Thematic Divisions in Book 11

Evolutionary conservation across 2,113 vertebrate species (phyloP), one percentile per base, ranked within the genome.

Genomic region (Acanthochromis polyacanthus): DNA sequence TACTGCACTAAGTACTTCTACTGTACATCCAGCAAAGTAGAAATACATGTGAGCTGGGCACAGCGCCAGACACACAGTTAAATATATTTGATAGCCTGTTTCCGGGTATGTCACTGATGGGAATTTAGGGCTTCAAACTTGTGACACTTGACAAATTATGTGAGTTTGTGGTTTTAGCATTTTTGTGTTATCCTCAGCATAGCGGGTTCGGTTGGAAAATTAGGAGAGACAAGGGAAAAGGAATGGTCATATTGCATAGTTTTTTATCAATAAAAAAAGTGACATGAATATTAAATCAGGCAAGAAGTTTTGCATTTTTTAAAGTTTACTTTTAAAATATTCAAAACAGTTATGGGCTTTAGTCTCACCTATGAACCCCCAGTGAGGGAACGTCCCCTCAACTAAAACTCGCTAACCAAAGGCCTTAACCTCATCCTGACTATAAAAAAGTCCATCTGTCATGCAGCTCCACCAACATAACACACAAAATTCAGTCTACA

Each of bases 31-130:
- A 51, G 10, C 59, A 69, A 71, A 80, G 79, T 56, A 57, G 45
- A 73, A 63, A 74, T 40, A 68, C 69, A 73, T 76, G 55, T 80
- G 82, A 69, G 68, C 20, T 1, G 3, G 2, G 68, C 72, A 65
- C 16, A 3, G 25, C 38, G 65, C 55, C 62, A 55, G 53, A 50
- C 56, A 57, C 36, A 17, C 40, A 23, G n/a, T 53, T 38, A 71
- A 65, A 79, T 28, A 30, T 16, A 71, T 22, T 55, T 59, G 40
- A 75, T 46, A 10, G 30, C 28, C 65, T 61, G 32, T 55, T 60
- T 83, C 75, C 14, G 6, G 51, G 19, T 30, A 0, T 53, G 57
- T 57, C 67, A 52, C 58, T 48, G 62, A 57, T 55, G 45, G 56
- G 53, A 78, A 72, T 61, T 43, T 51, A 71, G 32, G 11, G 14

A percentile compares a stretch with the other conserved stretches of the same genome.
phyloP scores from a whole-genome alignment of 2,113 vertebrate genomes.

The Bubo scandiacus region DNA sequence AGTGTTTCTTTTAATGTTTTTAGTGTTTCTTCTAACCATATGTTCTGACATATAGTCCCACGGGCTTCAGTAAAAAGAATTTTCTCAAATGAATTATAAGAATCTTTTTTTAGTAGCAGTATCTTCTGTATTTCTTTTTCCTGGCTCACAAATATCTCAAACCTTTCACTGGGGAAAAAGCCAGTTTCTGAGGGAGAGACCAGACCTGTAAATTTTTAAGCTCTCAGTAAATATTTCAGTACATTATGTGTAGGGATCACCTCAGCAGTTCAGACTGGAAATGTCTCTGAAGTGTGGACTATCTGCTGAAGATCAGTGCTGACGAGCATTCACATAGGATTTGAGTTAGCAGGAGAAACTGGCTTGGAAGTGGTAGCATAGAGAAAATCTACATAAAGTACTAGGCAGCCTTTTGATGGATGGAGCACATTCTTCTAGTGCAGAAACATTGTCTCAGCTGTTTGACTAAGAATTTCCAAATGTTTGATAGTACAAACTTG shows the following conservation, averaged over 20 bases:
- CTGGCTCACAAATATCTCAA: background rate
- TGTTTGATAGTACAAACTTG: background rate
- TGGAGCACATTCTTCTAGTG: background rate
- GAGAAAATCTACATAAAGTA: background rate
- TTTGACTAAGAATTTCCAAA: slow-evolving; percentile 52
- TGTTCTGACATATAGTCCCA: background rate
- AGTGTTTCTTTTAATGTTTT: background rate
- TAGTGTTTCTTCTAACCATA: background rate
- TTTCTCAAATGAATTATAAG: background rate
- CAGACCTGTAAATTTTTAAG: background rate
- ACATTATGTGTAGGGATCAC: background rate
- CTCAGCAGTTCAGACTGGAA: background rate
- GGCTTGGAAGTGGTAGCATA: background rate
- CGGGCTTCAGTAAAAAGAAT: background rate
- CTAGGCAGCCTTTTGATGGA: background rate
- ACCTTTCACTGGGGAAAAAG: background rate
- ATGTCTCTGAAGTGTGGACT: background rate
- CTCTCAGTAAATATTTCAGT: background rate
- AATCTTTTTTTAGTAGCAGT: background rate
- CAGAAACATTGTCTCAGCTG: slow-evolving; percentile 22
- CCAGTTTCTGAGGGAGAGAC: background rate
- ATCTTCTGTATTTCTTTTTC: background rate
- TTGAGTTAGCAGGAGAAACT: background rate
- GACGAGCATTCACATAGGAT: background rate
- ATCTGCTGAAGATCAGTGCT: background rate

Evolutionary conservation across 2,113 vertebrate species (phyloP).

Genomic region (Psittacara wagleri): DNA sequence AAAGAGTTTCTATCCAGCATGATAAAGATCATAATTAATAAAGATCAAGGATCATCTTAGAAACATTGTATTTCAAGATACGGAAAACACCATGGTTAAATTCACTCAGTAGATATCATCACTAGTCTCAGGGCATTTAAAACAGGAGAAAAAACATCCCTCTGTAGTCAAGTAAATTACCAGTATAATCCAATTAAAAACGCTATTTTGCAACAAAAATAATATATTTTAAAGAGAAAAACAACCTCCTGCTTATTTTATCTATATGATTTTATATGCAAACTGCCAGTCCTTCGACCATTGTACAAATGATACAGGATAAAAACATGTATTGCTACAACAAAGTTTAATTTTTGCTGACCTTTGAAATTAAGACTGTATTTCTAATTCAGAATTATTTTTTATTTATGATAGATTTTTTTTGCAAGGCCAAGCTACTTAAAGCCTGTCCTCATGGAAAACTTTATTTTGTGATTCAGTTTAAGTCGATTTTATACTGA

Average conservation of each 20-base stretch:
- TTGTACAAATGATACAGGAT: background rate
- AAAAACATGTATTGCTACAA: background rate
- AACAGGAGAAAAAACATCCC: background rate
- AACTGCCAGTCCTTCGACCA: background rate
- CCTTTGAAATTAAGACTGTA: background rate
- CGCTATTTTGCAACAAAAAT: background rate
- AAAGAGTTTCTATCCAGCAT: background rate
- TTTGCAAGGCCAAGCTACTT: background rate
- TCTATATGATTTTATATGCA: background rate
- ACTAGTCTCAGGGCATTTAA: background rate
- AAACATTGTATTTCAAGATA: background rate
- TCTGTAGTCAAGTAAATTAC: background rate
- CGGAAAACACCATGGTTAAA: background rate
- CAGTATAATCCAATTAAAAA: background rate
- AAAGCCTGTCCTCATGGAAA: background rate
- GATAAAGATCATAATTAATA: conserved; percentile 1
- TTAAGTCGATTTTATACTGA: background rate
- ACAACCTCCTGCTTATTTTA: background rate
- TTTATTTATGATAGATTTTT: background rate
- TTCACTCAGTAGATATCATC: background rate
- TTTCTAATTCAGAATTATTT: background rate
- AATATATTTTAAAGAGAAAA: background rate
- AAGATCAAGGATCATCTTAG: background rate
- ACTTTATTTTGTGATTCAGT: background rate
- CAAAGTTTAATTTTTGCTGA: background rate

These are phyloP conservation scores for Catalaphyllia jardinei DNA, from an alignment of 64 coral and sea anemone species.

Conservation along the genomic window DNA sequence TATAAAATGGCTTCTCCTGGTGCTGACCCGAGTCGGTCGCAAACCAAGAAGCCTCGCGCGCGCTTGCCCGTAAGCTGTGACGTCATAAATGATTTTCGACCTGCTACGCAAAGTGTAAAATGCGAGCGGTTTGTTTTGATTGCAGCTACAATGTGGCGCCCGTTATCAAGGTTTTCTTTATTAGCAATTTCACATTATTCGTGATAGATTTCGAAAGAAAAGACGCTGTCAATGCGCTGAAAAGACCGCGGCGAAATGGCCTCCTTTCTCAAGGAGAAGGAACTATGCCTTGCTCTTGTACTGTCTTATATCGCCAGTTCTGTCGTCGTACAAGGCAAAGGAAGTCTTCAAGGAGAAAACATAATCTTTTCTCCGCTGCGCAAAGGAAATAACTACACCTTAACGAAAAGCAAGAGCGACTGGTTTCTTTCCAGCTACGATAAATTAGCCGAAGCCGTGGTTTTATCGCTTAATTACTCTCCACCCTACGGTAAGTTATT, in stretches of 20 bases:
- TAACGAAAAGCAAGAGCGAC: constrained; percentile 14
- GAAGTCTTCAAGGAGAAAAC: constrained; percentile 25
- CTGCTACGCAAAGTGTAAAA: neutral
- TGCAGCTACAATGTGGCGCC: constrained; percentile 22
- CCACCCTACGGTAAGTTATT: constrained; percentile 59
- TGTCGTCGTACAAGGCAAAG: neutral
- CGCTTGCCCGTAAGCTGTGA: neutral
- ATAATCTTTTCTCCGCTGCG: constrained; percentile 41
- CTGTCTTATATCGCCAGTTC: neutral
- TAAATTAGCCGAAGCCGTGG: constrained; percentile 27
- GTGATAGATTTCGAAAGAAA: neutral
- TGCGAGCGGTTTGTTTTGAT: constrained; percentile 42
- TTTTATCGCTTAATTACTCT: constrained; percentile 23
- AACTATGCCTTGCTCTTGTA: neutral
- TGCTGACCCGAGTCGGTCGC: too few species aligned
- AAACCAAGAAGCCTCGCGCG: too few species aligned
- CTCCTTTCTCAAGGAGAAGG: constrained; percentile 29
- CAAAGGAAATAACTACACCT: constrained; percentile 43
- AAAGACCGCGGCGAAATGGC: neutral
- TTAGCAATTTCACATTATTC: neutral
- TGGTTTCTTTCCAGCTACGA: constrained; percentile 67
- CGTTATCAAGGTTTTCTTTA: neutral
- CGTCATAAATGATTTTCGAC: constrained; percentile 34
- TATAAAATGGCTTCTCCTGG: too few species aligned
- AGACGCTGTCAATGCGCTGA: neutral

1. The Martyrdom of Rogers 2. The Martyrdom of Saunders 3. Saunders' Letters 4. Hooper's Martyrdom 5. Hooper's Letters 6. Rowland Taylor's Martyrdom 7. Becket's Image and other events 8. Miles Coverdale and the Denmark Letters 9. Bonner and Reconciliation 10. Judge Hales 11. The Martyrdom of Thomas Tomkins 12. The Martyrdom of William Hunter 13. The Martyrdom of Higbed and Causton 14. The Martyrdom of Pigot, Knight and Laurence 15. Robert Farrar's Martyrdom 16. The Martyrdom of Rawlins/Rowland White17. The Restoration of Abbey Lands and other events in Spring 155518. The Providential Death of the Parson of Arundel 19. The Martyrdom of John Awcocke 20. The Martyrdom of George Marsh 21. The Letters of George Marsh 22. The Martyrdom of William Flower 23. The Martyrdom of Cardmaker and Warne 24. Letters of Warne and Cardmaker 25. The Martyrdom of Ardley and Simpson 26. John Tooly 27. The Examination of Robert Bromley [nb This is part of the Tooly affair]28. The Martyrdom of Thomas Haukes 29. Letters of Haukes 30. The Martyrdom of Thomas Watts 31. Mary's False Pregnancy32. Censorship Proclamation 33. Our Lady' Psalter 34. Martyrdom of Osmund, Bamford, Osborne and Chamberlain35. The Martyrdom of John Bradford 36. Bradford's Letters 37. William Minge 38. James Trevisam 39. The Martyrdom of John Bland 40. The Martyrdom of Frankesh, Middleton and Sheterden 41. Sheterden's Letters 42. Examinations of Hall, Wade and Polley 43. Martyrdom of Christopher Wade 44. Nicholas Hall45. Margery Polley46. Martyrdom of Carver and Launder 47. Martyrdom of Thomas Iveson 48. John Aleworth 49. Martyrdom of James Abbes 50. Martyrdom of Denley, Newman and Pacingham 51. Martyrdom of John Newman52. Richard Hooke 53. Martyrdom of William Coker, et al 54. Martyrdom of George Tankerfield, et al 55. Martyrdom and Letters of Robert Smith 56. Martyrdom of Harwood and Fust 57. Martyrdom of William Haile 58. George King, Thomas Leyes and John Wade 59. William Andrew 60. Martyrdom of Robert Samuel 61. Samuel's Letters 62. William Allen 63. Martyrdom of Thomas Cobb 64. Martyrdom of Catmer, Streater, Burwood, Brodbridge, Tutty 65. Martyrdom of Hayward and Goreway 66. Martyrdom and Letters of Robert Glover 67. Cornelius Bungey 68. John and William Glover 69. Martyrdom of Wolsey and Pigot 70. Life and Character of Nicholas Ridley 71. Ridley and Latimer's Conference 72. Ridley's Letters 73. Life of Hugh Latimer 74. Latimer's Letters 75. Ridley and Latimer Re-examined and Executed76. More Letters of Ridley 77. Life and Death of Stephen Gardiner 78. Martyrdom of Webb, Roper and Park 79. William Wiseman 80. James Gore 81. Examinations and Martyrdom of John Philpot 82. Philpot's Letters 83. Martyrdom of Thomas Whittle, Barlett Green, et al 84. Letters of Thomas Wittle 85. Life of Bartlett Green 86. Letters of Bartlett Green 87. Thomas Browne 88. John Tudson 89. John Went 90. Isobel Foster 91. Joan Lashford 92. Five Canterbury Martyrs 93. Life and Martyrdom of Cranmer 94. Letters of Cranmer 95. Martyrdom of Agnes Potten and Joan Trunchfield 96. Persecution in Salisbury Maundrell, Coberly and Spicer 97. William Tyms, et al 98. Letters of Tyms 99. The Norfolk Supplication 100. Martyrdom of John Harpole and Joan Beach 101. John Hullier 102. Hullier's Letters 103. Christopher Lister and five other martyrs 104. Hugh Lauerocke and John Apprice 105. Katherine Hut, Elizabeth Thacknell, et al 106. Thomas Drury and Thomas Croker 107. Thomas Spicer, John Deny and Edmund Poole 108. Persecution of Winson and Mendlesam 109. Gregory Crow 110. William Slech 111. Avington Read, et al 112. Wood and Miles 113. Adherall and Clement 114. A Merchant's Servant Executed at Leicester 115. Thirteen Burnt at Stratford-le-Bow116. Persecution in Lichfield 117. Hunt, Norrice, Parret 118. Martyrdom of Bernard, Lawson and Foster 119. Examinations of John Fortune120. John Careless 121. Letters of John Careless 122. Martyrdom of Julius Palmer 123. Agnes Wardall 124. Peter Moone and his wife 125. Guernsey Martyrdoms 126. Dungate, Foreman and Tree 127. Martyrdom of Thomas More128. Examination of John Jackson129. Examination of John Newman 130. Martyrdom of Joan Waste 131. Martyrdom of Edward Sharpe 132. Four Burnt at Mayfield at Sussex 133. John Horne and a woman 134. William Dangerfield 135. Northampton Shoemaker 136. Prisoners Starved at Canterbury 137. More Persecution at Lichfield